HPA Magazine 8
The liver is an indispensable organ, located in the right upper quadrant of the abdomen. It performs many functions, most importantly the synthesis of fatty acids and cholesterol, the metabolization and storage of carbohydrates, the production and secretion of bile (important in absorbing fats and fat-soluble vitamins A, D, E and K), the destruction and elimination of harmful products produced by the organism or the detoxification of substances such as alcohol, drugs and environmental toxins.
As this is an organ with a complex vascularisation (it receives blood from the hepatic artery and the portal vein and drains it by the hepatic veins) distributed by a vascular network with a highly variable anatomy and always accompanied by the biliary ducts, hepatic surgeries require meticulous multidisciplinary planning, with careful volumetric analyses of the segments to resect, as well as the evaluation of the future functional capacity of the remaining liver.
However, and despite the complexity of liver resections, the liver is an organ with the capacity to regenerate. That fact, combined with the advances in the field of Oncology, Interventional Radiology and Hepato-bilio-pancreatic surgery, many patients with extensive hepatic diseases (whether benign or malignant) formerly considered incurable, can now be treated, and with excellent results.
In addition to the multiple major hepatic surgeries performed, the experience of the professionals of the HPA Health Group has permitted many laparoscopic hepatectomies (minimally invasive surgery) with important benefits for the recovery of the patients after the operation.
GALLBLADDER AND BILE DUCTS
The gallbladder is a hollow organ, located underneath the liver (to which it is attached), whose main function is to store and concentrate the bile.
Its main complication is vesicular lithiasis, more commonly known as “gallstones”, which despite sometimes not giving rise to symptoms, can present a spectrum of clinical signs that can vary from simple biliary colic (pain after eating) to more complicated conditions of acute cholecystitis (inflammation/infection of the gallbladder). Its removal (cholecystectomy) is a simple procedure but nonetheless should be performed by surgeons who are experienced in this surgery so as to minimize the risk of complications.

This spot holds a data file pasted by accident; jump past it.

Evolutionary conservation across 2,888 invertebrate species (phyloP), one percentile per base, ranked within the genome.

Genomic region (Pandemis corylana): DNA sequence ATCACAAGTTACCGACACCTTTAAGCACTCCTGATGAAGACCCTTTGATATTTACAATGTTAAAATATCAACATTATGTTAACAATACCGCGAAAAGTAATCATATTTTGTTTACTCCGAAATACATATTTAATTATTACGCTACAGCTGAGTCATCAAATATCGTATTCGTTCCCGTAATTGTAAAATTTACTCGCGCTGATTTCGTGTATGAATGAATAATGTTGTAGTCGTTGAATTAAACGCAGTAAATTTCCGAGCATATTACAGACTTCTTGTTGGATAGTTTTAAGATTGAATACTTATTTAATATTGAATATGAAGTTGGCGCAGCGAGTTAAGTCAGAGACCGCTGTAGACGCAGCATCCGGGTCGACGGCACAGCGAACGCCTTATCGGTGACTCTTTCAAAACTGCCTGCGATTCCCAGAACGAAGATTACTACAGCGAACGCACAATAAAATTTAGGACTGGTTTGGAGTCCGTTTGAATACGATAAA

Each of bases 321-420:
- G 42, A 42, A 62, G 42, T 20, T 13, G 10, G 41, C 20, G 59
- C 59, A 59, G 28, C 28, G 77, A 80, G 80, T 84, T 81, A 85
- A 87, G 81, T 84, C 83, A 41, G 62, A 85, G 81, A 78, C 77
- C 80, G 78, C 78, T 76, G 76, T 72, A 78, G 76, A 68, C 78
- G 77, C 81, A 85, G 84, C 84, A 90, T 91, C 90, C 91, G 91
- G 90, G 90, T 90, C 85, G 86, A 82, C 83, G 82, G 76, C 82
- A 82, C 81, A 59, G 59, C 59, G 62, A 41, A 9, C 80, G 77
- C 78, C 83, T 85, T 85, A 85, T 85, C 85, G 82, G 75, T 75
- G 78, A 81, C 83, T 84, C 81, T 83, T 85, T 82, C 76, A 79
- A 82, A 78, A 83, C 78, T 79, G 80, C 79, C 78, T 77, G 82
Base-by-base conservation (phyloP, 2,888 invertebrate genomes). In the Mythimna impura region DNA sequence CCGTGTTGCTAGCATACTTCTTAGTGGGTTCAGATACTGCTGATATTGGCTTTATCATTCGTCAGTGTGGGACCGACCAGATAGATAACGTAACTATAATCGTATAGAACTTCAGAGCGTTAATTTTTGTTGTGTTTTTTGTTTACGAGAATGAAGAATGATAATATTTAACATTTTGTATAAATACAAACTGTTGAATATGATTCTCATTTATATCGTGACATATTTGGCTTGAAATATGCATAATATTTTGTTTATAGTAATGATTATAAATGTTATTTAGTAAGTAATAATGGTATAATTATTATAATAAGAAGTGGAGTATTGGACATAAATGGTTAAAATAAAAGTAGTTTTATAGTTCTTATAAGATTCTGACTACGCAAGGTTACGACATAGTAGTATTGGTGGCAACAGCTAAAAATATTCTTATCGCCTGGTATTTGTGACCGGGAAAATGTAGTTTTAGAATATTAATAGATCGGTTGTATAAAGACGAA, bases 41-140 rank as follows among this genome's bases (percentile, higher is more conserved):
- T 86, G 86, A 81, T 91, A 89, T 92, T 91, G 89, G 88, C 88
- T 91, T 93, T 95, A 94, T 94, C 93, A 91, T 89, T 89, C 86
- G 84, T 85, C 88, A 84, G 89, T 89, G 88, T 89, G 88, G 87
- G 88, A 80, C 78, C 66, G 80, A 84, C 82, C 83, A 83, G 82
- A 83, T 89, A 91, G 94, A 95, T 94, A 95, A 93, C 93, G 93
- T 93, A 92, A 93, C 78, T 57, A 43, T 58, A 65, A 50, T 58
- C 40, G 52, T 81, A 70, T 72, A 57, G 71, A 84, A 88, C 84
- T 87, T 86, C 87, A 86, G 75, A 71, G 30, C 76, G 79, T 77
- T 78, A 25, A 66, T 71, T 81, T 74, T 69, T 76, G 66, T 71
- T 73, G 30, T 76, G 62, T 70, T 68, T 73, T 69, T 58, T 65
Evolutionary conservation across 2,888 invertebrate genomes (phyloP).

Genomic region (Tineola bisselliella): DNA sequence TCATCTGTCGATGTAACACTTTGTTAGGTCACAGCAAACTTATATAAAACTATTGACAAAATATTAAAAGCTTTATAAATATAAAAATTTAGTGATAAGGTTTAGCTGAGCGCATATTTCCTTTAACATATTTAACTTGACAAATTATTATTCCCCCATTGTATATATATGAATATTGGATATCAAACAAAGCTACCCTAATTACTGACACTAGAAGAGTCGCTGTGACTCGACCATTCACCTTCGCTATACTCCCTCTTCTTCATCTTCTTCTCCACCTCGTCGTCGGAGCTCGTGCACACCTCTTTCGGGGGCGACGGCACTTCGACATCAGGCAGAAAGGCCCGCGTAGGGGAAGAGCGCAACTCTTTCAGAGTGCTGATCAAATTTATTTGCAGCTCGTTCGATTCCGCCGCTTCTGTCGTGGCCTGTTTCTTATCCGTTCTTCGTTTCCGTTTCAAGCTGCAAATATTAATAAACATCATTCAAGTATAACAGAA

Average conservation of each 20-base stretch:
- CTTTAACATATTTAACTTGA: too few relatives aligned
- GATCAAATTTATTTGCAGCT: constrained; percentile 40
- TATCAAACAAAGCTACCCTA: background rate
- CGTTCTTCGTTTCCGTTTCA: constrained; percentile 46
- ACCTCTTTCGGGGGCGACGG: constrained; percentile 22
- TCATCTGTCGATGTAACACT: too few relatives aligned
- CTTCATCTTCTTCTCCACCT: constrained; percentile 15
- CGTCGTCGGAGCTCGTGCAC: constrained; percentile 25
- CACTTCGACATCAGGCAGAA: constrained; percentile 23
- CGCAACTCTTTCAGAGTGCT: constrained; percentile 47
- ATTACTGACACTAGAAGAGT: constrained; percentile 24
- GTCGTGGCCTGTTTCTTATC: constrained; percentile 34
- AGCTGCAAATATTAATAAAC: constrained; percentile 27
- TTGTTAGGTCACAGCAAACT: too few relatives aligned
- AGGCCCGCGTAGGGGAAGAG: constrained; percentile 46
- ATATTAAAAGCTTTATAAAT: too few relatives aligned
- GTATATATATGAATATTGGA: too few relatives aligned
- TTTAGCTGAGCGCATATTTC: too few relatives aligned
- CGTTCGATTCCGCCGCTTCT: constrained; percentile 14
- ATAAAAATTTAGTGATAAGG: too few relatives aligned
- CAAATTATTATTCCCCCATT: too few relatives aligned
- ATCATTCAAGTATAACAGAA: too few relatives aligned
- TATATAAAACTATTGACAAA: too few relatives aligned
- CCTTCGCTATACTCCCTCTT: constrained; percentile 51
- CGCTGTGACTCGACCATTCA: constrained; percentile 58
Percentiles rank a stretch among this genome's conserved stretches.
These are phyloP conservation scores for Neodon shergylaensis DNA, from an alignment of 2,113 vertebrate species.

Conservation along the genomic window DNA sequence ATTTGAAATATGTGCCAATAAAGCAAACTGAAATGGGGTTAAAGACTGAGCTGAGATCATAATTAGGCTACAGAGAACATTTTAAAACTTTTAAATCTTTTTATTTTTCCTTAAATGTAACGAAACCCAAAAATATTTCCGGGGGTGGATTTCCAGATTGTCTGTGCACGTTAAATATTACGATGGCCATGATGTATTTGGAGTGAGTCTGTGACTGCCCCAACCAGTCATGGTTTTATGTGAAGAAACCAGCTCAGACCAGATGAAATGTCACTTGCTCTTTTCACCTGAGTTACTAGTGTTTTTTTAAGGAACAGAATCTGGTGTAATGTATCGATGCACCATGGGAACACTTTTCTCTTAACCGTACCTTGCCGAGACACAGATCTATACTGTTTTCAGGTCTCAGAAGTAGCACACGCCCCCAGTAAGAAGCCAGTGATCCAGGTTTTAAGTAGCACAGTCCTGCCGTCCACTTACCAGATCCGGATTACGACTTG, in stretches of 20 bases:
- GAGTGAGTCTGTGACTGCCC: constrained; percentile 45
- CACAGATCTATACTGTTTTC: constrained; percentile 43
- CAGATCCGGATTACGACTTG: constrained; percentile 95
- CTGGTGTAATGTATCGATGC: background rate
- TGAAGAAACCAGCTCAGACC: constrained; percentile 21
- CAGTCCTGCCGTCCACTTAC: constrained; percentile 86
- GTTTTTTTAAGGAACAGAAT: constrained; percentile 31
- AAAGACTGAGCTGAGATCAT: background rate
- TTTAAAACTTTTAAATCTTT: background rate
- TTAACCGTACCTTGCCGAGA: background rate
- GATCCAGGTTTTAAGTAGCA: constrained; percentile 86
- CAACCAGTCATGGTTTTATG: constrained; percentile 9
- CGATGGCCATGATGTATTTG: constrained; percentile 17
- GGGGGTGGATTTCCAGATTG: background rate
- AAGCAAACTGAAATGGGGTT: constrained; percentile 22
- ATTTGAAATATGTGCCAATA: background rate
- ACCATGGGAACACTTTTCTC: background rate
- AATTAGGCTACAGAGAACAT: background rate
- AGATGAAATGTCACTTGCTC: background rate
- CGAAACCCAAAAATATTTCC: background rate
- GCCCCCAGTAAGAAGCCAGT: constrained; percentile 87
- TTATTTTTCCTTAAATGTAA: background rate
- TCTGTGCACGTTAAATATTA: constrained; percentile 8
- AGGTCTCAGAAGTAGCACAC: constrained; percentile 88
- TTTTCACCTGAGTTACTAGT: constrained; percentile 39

However, besides vesicular lithiasis, other pathologies can affect the gallbladder, such as polyps or even cancer (which entails a more complex surgery with “en bloc” removal of the gallbladder and part of the liver).
The bile ducts are anatomically divided into two groups: the intrahepatic bile ducts and the extrahepatic bile ducts. The intrahepatic bile ducts, as the name suggests, are found within the liver, corresponding to multiple canaliculi that join together until they converge in a single duct located outside the liver (forming the extrahepatic bile ducts) that ends at the level of the duodenum. Its main function is to transport the bile (produced in the liver and stored in the gallbladder) to the small intestine, where it will carry out its task in digestion.
Obstruction of the bile ducts (by gallstones, inflammation, fibrosis or cancer) leads to a condition known as jaundice, which is characterised by a yellowing of the skin and mucous membranes, resulting from the accumulation of biliary pigments in them. Sometimes, the stagnated bile in the ducts infects, resulting in cholangitis (infection of the bile ducts), creating a serious and potentially fatal clinical condition if not treated properly.
Even though these obstructions can sometimes be treated by endoscopy, surgery is often the only option. The procedures can range from a simple cut and cleaning of the bile ducts to more complex surgeries with bilioenteric anastomosis (junction between the bile ducts and the intestine).
Patients treated for gallbladder or bile duct problems at the HPA Health Group are almost always treated by laparoscopy, whether for a simple cholecystectomy (removal of gallbladder) of for more technically complex procedures (such as bilioenteric anastomosis), which have been performed using laparoscopic mini-instruments (needlescopic surgery), helping to lessen post-operative pain, and in some cases obtain aesthetically important results with practically imperceptible scars.